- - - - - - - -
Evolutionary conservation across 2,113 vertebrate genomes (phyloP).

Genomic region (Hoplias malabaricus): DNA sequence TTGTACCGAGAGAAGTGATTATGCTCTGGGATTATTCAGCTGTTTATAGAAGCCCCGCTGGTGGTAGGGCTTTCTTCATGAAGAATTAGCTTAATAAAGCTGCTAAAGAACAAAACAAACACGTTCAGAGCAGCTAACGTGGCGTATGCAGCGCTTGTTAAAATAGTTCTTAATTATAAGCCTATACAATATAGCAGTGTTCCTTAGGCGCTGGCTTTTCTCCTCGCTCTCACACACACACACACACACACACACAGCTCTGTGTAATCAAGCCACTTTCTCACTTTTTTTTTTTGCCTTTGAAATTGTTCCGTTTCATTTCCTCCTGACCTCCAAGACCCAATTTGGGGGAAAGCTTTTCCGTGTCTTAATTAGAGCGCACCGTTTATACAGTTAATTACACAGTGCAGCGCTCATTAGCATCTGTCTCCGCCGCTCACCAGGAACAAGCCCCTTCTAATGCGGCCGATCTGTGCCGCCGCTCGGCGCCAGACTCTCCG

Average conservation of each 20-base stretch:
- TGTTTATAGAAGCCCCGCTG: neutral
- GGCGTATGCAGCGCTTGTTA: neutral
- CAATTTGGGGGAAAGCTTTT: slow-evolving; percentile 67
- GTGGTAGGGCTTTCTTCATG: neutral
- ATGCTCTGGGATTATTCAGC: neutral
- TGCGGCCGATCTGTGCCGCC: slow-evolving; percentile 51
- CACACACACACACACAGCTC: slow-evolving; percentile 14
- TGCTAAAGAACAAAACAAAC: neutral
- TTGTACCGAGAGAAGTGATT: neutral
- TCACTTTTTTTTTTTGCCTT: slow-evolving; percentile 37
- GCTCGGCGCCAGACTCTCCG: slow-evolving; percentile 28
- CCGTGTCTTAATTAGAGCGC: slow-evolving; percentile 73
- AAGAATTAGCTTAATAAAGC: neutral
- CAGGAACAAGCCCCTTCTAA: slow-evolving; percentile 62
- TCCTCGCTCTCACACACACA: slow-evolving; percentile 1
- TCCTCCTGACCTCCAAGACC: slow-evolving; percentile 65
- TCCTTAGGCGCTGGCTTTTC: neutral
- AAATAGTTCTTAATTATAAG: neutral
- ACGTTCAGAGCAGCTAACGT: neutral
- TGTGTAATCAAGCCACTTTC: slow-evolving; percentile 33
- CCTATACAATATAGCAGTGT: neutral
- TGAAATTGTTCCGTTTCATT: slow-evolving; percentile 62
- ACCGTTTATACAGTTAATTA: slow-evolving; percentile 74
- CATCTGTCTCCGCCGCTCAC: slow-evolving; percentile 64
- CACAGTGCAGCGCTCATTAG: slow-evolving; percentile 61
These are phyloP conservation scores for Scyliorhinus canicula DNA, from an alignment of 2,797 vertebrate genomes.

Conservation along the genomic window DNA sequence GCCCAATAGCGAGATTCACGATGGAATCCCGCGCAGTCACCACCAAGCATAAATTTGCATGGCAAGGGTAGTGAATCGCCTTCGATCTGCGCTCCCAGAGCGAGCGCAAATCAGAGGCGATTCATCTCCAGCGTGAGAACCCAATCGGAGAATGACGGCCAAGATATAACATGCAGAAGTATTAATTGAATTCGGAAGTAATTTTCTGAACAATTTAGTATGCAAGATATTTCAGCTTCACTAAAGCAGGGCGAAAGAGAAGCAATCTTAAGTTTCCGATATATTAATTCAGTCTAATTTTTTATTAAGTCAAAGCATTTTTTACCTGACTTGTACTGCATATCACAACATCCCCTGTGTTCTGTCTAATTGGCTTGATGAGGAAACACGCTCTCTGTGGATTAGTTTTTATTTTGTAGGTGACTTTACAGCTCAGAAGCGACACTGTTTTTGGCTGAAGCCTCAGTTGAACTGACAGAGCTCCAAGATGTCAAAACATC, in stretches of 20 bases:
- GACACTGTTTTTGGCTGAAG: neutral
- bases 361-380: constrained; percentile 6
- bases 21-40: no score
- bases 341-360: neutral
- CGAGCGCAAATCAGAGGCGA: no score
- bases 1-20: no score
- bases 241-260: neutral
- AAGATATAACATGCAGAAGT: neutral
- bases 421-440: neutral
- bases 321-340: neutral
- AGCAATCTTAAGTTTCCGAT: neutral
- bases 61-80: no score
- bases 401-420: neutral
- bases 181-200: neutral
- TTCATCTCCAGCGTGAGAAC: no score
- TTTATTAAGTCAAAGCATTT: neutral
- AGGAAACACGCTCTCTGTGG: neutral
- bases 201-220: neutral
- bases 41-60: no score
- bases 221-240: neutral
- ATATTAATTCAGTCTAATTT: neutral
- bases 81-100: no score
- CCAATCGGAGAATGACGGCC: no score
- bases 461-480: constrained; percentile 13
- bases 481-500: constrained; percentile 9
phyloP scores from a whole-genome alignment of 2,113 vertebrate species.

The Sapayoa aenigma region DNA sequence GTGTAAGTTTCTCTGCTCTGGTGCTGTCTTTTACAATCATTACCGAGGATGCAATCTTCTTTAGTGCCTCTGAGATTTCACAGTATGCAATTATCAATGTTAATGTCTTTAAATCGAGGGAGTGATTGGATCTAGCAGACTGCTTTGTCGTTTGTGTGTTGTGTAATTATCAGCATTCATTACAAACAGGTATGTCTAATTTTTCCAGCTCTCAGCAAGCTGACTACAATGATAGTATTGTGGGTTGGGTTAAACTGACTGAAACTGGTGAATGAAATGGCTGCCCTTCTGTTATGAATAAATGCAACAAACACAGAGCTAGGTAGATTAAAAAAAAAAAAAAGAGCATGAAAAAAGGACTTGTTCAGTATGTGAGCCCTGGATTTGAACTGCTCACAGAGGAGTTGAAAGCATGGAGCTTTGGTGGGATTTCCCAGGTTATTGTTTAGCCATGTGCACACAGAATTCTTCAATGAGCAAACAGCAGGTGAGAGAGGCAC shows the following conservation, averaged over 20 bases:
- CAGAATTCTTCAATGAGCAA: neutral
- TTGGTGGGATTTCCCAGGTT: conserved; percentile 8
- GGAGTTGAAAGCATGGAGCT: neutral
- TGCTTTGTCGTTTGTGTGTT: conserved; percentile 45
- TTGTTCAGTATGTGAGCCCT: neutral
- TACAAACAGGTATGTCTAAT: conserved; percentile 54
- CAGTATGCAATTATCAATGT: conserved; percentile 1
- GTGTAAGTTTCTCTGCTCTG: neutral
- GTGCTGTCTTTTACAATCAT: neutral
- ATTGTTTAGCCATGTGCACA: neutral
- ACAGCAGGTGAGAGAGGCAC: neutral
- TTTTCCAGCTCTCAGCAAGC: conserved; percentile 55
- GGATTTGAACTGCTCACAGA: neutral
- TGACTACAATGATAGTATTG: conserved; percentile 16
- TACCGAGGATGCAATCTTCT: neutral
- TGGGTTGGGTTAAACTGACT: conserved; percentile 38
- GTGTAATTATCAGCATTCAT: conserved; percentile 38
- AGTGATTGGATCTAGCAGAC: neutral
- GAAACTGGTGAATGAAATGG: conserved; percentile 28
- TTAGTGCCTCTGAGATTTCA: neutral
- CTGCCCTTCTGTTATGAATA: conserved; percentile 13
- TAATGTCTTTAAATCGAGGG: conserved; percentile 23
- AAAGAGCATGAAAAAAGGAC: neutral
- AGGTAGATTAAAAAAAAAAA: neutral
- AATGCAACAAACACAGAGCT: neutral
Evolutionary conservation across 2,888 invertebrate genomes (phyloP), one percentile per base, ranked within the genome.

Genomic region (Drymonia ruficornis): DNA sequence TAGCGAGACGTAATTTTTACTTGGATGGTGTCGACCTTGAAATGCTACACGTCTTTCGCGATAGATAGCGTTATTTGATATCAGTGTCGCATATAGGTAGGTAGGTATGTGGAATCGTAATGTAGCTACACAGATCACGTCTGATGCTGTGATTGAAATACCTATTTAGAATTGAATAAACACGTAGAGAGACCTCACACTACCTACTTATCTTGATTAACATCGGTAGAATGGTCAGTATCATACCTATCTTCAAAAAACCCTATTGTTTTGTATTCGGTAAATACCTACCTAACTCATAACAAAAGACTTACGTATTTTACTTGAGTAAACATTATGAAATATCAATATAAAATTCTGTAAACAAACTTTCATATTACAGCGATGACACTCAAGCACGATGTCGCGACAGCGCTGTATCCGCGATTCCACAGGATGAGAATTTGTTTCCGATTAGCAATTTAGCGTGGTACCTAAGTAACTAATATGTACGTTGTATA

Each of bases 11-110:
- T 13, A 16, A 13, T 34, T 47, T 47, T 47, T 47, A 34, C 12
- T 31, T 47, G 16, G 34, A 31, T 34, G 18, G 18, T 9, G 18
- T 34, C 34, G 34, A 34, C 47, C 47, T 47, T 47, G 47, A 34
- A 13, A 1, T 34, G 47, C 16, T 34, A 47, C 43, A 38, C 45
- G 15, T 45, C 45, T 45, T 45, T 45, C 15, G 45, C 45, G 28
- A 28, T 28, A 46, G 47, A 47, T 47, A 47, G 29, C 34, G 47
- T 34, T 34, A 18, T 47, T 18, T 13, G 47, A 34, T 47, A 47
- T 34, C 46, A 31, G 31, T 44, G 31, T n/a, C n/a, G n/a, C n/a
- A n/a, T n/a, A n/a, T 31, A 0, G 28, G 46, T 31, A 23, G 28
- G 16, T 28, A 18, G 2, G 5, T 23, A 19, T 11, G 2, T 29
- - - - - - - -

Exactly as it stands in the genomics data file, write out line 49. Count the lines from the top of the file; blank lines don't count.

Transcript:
- bases 41-60: no score